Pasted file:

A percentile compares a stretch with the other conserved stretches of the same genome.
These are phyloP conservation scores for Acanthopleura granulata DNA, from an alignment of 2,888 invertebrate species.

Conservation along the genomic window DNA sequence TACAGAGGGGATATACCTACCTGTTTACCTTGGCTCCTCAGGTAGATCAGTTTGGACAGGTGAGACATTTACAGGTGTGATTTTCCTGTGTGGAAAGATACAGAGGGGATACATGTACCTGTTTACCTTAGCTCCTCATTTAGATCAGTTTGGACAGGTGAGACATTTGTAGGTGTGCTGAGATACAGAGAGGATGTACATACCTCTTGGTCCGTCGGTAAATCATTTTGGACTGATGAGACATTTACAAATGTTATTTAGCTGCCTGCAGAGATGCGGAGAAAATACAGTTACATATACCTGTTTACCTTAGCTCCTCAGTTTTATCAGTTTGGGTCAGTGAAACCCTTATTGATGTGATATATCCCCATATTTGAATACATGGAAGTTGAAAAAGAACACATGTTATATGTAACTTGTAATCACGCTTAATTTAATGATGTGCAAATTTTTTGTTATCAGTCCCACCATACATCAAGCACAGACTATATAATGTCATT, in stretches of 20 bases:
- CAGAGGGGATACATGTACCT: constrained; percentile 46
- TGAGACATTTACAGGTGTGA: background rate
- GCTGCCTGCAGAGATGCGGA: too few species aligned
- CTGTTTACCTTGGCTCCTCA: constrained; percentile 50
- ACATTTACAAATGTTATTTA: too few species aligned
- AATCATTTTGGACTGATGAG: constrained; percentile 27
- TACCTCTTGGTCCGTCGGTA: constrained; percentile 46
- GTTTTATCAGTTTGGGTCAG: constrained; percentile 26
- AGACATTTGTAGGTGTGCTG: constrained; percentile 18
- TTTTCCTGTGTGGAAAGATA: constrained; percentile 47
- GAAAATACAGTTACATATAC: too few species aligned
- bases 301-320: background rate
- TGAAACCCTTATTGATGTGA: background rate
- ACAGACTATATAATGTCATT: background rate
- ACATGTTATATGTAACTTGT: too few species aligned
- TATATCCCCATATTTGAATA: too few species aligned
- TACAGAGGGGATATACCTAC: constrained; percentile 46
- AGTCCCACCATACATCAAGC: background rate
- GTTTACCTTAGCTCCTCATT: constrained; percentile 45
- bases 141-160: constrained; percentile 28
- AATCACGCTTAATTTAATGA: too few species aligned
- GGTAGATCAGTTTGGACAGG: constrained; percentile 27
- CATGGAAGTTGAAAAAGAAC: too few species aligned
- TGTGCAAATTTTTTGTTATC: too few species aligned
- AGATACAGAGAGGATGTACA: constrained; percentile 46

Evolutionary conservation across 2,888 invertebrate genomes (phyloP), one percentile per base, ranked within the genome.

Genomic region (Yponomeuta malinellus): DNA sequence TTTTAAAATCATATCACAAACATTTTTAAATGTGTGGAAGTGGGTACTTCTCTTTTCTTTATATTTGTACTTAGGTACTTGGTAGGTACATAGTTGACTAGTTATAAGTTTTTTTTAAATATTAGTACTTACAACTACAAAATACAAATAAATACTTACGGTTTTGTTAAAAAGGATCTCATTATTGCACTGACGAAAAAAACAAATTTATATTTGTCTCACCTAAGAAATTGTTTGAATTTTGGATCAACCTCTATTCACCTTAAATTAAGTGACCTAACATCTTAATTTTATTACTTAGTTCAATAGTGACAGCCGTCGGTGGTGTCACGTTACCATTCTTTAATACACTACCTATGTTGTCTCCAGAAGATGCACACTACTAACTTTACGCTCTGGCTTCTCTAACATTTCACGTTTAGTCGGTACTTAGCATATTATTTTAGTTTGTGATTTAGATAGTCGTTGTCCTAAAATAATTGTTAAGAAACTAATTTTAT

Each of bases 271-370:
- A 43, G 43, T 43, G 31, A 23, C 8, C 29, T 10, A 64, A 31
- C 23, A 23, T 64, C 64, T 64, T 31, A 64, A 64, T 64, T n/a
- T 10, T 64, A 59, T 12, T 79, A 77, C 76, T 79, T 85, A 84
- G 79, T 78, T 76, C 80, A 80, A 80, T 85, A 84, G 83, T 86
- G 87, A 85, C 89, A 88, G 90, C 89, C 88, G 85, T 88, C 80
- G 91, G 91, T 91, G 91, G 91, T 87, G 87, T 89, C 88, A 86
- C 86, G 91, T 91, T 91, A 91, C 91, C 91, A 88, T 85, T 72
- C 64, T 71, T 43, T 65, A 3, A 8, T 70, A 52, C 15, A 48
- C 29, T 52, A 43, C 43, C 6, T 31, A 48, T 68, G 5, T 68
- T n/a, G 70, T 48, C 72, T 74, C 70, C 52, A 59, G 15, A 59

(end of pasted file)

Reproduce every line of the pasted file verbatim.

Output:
A percentile compares a stretch with the other conserved stretches of the same genome.
These are phyloP conservation scores for Acanthopleura granulata DNA, from an alignment of 2,888 invertebrate species.

Conservation along the genomic window DNA sequence TACAGAGGGGATATACCTACCTGTTTACCTTGGCTCCTCAGGTAGATCAGTTTGGACAGGTGAGACATTTACAGGTGTGATTTTCCTGTGTGGAAAGATACAGAGGGGATACATGTACCTGTTTACCTTAGCTCCTCATTTAGATCAGTTTGGACAGGTGAGACATTTGTAGGTGTGCTGAGATACAGAGAGGATGTACATACCTCTTGGTCCGTCGGTAAATCATTTTGGACTGATGAGACATTTACAAATGTTATTTAGCTGCCTGCAGAGATGCGGAGAAAATACAGTTACATATACCTGTTTACCTTAGCTCCTCAGTTTTATCAGTTTGGGTCAGTGAAACCCTTATTGATGTGATATATCCCCATATTTGAATACATGGAAGTTGAAAAAGAACACATGTTATATGTAACTTGTAATCACGCTTAATTTAATGATGTGCAAATTTTTTGTTATCAGTCCCACCATACATCAAGCACAGACTATATAATGTCATT, in stretches of 20 bases:
- CAGAGGGGATACATGTACCT: constrained; percentile 46
- TGAGACATTTACAGGTGTGA: background rate
- GCTGCCTGCAGAGATGCGGA: too few species aligned
- CTGTTTACCTTGGCTCCTCA: constrained; percentile 50
- ACATTTACAAATGTTATTTA: too few species aligned
- AATCATTTTGGACTGATGAG: constrained; percentile 27
- TACCTCTTGGTCCGTCGGTA: constrained; percentile 46
- GTTTTATCAGTTTGGGTCAG: constrained; percentile 26
- AGACATTTGTAGGTGTGCTG: constrained; percentile 18
- TTTTCCTGTGTGGAAAGATA: constrained; percentile 47
- GAAAATACAGTTACATATAC: too few species aligned
- bases 301-320: background rate
- TGAAACCCTTATTGATGTGA: background rate
- ACAGACTATATAATGTCATT: background rate
- ACATGTTATATGTAACTTGT: too few species aligned
- TATATCCCCATATTTGAATA: too few species aligned
- TACAGAGGGGATATACCTAC: constrained; percentile 46
- AGTCCCACCATACATCAAGC: background rate
- GTTTACCTTAGCTCCTCATT: constrained; percentile 45
- bases 141-160: constrained; percentile 28
- AATCACGCTTAATTTAATGA: too few species aligned
- GGTAGATCAGTTTGGACAGG: constrained; percentile 27
- CATGGAAGTTGAAAAAGAAC: too few species aligned
- TGTGCAAATTTTTTGTTATC: too few species aligned
- AGATACAGAGAGGATGTACA: constrained; percentile 46

Evolutionary conservation across 2,888 invertebrate genomes (phyloP), one percentile per base, ranked within the genome.

Genomic region (Yponomeuta malinellus): DNA sequence TTTTAAAATCATATCACAAACATTTTTAAATGTGTGGAAGTGGGTACTTCTCTTTTCTTTATATTTGTACTTAGGTACTTGGTAGGTACATAGTTGACTAGTTATAAGTTTTTTTTAAATATTAGTACTTACAACTACAAAATACAAATAAATACTTACGGTTTTGTTAAAAAGGATCTCATTATTGCACTGACGAAAAAAACAAATTTATATTTGTCTCACCTAAGAAATTGTTTGAATTTTGGATCAACCTCTATTCACCTTAAATTAAGTGACCTAACATCTTAATTTTATTACTTAGTTCAATAGTGACAGCCGTCGGTGGTGTCACGTTACCATTCTTTAATACACTACCTATGTTGTCTCCAGAAGATGCACACTACTAACTTTACGCTCTGGCTTCTCTAACATTTCACGTTTAGTCGGTACTTAGCATATTATTTTAGTTTGTGATTTAGATAGTCGTTGTCCTAAAATAATTGTTAAGAAACTAATTTTAT

Each of bases 271-370:
- A 43, G 43, T 43, G 31, A 23, C 8, C 29, T 10, A 64, A 31
- C 23, A 23, T 64, C 64, T 64, T 31, A 64, A 64, T 64, T n/a
- T 10, T 64, A 59, T 12, T 79, A 77, C 76, T 79, T 85, A 84
- G 79, T 78, T 76, C 80, A 80, A 80, T 85, A 84, G 83, T 86
- G 87, A 85, C 89, A 88, G 90, C 89, C 88, G 85, T 88, C 80
- G 91, G 91, T 91, G 91, G 91, T 87, G 87, T 89, C 88, A 86
- C 86, G 91, T 91, T 91, A 91, C 91, C 91, A 88, T 85, T 72
- C 64, T 71, T 43, T 65, A 3, A 8, T 70, A 52, C 15, A 48
- C 29, T 52, A 43, C 43, C 6, T 31, A 48, T 68, G 5, T 68
- T n/a, G 70, T 48, C 72, T 74, C 70, C 52, A 59, G 15, A 59